After four days of deliberation, former Oklahoma City police officer Daniel Holtzclaw, 29, was found guilty on Thursday. Eighteen guilty verdicts were handed down from 36 total counts that included rape, sexual battery, forcible oral sodomy, burglary, stalking, indecent exposure and procuring lewd exhibition. He was brought to court by 13 female accusers, aged 17 to 58, all black and poor women who say he abused his power to sexually assault them while working the night shift.
All thirteen testified during the five-week trial. Holtzclaw faced an all-white jury, which recommended he serve a 30-year sentence on each of four first-degree rape convictions and 263 years total, according to the Associated Press.
For all but one of the victims, Holtzclaw allegedly used his position to run background checks to learn of outstanding warrants or criminal histories — many for prostitution or drug use — as a means to coerce sex, telling the women they’d go to jail unless they performed the sexual acts. The youngest victim, 17, said she was walking in her neighborhood with friends when she was stopped by Holtzclaw, who said there was a warrant out for her arrest, but that he was letting her go. He approached her again later that day and raped her on the front porch of her mother’s house, an encounter marked by DNA evidence on the zipper of Holtzclaw’s pants. One woman claimed Holtzclaw promised to take her to detox but instead raped her before letting her go. Another said she was raped by the ex-cop after he said, “This is what you are going to have to do. I don’t want to take you to jail.”
“There was nothing that I could do,” said an accuser on the stand. “He was a police officer and I was a woman.” Buzzfeed published full testimonies from all of the women in a comprehensive post this week.
Many of the victims chose to not report the attacks in fear they they would not be believed. During closing arguments earlier this week, Assistant District Attorney Lori McConnell argued that Holtzclaw targeted vulnerable victims. “He counted on the fact no one would believe them and no one would care,” she said. “He was sexually stimulated by using his power to make them show their private parts to him.” Prosecutors also argued that Holtzclaw’s behavior grew bolder with each incident.
Holtzclaw did not contest that he encountered the 13 women, but denied assaulting them. During the trial, jurors were shown a June 2014 interogation video wherein Holtzclaw denied claims that he forced a woman to expose her breasts and perform oral sex on him at a 2 a.m. traffic stop by saying, “That’s not me.” Holtzclaw admitted to making the stop, but was off-duty at the time and with his GPS turned off, which is against department protocol (as are body searches of female suspects by male officers). “I don’t want this reputation,” he told detectives. “I’m a good officer … I don’t want this to fall on my rep.” He was fired from the Oklahoma City police department in January after his arrest in August 2014 and was placed on house arrest, which he violated.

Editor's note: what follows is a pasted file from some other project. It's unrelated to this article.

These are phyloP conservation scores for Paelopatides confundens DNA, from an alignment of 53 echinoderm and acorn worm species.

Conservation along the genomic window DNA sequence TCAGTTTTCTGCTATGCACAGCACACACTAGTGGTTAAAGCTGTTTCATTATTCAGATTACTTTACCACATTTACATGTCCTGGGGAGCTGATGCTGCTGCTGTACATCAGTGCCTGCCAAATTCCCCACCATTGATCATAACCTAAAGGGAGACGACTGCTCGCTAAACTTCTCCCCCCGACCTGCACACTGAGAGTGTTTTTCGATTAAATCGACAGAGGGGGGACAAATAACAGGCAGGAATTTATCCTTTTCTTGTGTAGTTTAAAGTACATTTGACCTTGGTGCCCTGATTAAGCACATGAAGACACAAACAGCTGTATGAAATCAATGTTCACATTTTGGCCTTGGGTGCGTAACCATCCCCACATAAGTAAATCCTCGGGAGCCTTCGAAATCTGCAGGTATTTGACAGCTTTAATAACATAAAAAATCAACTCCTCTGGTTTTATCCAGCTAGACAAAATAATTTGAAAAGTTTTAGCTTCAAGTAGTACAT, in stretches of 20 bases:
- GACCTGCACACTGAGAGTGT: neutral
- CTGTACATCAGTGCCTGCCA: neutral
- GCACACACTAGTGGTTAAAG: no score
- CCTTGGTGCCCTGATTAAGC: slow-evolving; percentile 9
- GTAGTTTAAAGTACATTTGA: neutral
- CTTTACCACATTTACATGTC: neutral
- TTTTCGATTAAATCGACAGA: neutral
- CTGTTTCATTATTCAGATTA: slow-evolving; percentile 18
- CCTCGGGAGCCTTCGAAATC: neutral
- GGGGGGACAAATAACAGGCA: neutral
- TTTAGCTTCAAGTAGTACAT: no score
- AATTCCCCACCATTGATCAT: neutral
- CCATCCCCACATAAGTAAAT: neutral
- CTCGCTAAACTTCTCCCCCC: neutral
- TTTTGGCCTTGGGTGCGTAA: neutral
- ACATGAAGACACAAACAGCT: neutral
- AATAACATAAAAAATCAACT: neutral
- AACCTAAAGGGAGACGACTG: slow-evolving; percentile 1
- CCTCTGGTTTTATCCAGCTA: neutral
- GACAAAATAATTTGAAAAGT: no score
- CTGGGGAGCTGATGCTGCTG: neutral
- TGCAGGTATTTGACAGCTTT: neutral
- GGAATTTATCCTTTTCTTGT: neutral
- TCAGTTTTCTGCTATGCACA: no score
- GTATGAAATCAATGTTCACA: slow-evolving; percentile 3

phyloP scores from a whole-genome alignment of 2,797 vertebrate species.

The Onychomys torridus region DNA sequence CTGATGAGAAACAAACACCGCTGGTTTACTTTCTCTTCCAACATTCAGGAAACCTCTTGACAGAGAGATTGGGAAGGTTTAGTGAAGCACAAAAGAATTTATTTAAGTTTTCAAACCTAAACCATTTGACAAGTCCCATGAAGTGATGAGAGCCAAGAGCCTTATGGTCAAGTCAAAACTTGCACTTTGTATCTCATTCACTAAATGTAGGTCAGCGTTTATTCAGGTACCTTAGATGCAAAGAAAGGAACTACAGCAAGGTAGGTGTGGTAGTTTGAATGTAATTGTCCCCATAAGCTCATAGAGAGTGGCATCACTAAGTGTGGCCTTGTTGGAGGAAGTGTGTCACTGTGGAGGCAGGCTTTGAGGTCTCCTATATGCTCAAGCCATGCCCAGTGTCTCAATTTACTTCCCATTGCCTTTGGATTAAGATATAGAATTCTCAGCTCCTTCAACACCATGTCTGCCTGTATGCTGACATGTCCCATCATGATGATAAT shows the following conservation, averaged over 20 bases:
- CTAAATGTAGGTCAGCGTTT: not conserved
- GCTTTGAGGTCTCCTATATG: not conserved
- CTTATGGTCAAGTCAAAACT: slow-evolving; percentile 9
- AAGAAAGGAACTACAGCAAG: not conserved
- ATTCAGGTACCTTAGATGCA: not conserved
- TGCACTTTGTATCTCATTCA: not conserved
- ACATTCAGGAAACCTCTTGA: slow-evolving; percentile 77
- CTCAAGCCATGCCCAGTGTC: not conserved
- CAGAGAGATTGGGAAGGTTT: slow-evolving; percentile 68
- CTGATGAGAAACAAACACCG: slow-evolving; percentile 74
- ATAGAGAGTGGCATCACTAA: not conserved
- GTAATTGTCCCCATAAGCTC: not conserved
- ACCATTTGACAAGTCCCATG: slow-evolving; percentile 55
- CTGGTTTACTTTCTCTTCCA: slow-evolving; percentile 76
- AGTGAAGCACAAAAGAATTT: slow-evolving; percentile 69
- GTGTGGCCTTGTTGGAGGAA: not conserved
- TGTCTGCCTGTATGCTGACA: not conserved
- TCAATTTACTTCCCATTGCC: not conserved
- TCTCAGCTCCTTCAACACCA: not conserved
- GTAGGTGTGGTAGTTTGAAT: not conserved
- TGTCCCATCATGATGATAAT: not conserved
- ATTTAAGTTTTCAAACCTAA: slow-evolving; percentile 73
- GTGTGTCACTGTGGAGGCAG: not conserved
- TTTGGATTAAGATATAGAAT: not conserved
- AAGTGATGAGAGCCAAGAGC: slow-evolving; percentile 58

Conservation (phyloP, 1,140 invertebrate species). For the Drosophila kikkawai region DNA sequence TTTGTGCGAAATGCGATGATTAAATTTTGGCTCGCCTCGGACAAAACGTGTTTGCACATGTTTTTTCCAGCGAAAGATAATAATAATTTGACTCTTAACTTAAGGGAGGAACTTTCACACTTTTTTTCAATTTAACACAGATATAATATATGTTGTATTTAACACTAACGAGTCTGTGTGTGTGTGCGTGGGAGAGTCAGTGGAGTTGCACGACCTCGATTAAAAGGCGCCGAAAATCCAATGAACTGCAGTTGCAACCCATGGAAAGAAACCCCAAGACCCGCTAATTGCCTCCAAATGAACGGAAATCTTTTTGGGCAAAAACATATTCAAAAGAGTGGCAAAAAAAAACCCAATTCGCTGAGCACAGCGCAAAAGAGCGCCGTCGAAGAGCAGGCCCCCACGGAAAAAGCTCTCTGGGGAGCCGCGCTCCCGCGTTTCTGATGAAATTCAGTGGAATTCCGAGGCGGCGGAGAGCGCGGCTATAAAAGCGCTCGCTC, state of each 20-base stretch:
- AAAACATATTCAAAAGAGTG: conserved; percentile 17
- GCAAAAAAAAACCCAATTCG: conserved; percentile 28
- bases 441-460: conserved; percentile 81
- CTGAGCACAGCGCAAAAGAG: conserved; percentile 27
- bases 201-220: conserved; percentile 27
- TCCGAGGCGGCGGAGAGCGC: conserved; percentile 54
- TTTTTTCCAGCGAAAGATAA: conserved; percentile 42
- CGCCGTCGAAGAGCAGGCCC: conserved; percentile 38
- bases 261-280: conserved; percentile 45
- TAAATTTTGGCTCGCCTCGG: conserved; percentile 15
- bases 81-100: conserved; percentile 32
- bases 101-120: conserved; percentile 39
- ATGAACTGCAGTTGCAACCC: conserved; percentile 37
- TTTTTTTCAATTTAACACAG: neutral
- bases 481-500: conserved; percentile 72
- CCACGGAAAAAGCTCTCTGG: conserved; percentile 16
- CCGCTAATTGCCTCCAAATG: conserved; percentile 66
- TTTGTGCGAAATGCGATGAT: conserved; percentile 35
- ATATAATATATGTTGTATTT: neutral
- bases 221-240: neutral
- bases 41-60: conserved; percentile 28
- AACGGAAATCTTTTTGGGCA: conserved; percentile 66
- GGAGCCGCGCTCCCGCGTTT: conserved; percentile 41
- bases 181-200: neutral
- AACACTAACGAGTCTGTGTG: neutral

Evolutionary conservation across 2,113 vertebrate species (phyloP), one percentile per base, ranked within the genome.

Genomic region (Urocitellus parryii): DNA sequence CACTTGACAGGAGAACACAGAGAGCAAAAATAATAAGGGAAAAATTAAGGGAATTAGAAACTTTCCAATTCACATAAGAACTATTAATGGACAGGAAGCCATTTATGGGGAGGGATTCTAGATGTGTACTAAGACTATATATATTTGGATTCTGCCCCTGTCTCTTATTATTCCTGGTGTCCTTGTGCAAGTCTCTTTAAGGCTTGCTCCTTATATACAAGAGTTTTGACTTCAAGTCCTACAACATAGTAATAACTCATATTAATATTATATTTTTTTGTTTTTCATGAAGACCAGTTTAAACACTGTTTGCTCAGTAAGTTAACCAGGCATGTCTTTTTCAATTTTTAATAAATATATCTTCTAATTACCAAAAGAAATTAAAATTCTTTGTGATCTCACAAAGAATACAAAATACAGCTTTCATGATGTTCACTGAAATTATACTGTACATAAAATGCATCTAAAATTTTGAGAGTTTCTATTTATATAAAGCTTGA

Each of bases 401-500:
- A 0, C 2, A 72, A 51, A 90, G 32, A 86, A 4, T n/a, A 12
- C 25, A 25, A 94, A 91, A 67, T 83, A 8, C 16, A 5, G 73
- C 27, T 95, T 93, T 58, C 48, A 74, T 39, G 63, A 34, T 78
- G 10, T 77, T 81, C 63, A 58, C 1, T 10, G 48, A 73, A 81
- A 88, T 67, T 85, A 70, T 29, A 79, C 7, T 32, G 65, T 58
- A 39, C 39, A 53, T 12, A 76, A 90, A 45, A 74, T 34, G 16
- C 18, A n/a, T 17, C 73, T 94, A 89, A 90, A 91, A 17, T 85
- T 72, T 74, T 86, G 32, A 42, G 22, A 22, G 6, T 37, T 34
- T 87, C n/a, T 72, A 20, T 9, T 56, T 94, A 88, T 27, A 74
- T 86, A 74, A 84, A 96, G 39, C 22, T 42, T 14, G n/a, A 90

Holtzclaw’s behavior first came under investigation after a June 2014 report was filed to the Oklahoma City sex crimes division by a 57-year-old daycare worker who said she was pulled over by the officer on suspicion of drunk driving after playing dominos in her neighborhood. Though she said that she hadn’t been drinking, Holtzclaw asked her to step out of the car and sit on a curb, where he forced her to expose her breasts and perform oral sex on him with his gun in plain view.
The credibility of the victims was attacked throughout the case by defense attorney Scott Adams, who said the women “don’t care about the truth” and that they were less “perfect victims” than “perfect accusers.” Adams called Holtzclaw, who did not testify in his own defense, an “all American good guy.”
After the guilty verdicts were read, the mother of the youngest victim called police sexual misconduct “a problem for the nation.” A year-long study released by the AP in November found that 1,000 officers in the United States lost their licenses over a six-year period for sexual misconduct or sex crimes. Holtzclaw’s case was included in the study.
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